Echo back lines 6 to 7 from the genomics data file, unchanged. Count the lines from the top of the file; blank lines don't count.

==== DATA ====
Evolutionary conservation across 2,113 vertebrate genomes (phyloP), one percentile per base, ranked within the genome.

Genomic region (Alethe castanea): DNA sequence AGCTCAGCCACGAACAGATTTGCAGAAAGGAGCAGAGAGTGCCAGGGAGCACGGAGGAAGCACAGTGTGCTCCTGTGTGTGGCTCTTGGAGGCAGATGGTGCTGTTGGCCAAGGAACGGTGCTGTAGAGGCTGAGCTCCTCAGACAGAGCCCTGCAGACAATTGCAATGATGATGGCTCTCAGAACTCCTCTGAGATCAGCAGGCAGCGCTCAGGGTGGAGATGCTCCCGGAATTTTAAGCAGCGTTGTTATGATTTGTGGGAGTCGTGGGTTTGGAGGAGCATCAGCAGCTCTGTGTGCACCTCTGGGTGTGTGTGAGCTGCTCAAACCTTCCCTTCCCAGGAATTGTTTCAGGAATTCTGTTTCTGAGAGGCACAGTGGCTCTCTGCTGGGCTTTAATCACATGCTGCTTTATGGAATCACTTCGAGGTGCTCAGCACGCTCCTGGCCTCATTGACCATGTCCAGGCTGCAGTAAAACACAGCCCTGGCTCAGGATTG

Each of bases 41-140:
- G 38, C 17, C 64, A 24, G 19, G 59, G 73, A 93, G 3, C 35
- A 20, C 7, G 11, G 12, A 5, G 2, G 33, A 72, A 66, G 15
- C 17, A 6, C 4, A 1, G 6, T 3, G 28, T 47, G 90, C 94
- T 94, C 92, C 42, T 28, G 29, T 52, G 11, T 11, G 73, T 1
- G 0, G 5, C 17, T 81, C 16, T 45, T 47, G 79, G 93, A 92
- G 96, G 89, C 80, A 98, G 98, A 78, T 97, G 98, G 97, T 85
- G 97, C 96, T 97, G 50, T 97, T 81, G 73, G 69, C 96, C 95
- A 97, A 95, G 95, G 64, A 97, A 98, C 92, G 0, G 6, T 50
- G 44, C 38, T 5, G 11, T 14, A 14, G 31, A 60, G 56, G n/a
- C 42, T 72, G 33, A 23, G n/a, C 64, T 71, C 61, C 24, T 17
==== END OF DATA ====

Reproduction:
- C 17, A 6, C 4, A 1, G 6, T 3, G 28, T 47, G 90, C 94
- T 94, C 92, C 42, T 28, G 29, T 52, G 11, T 11, G 73, T 1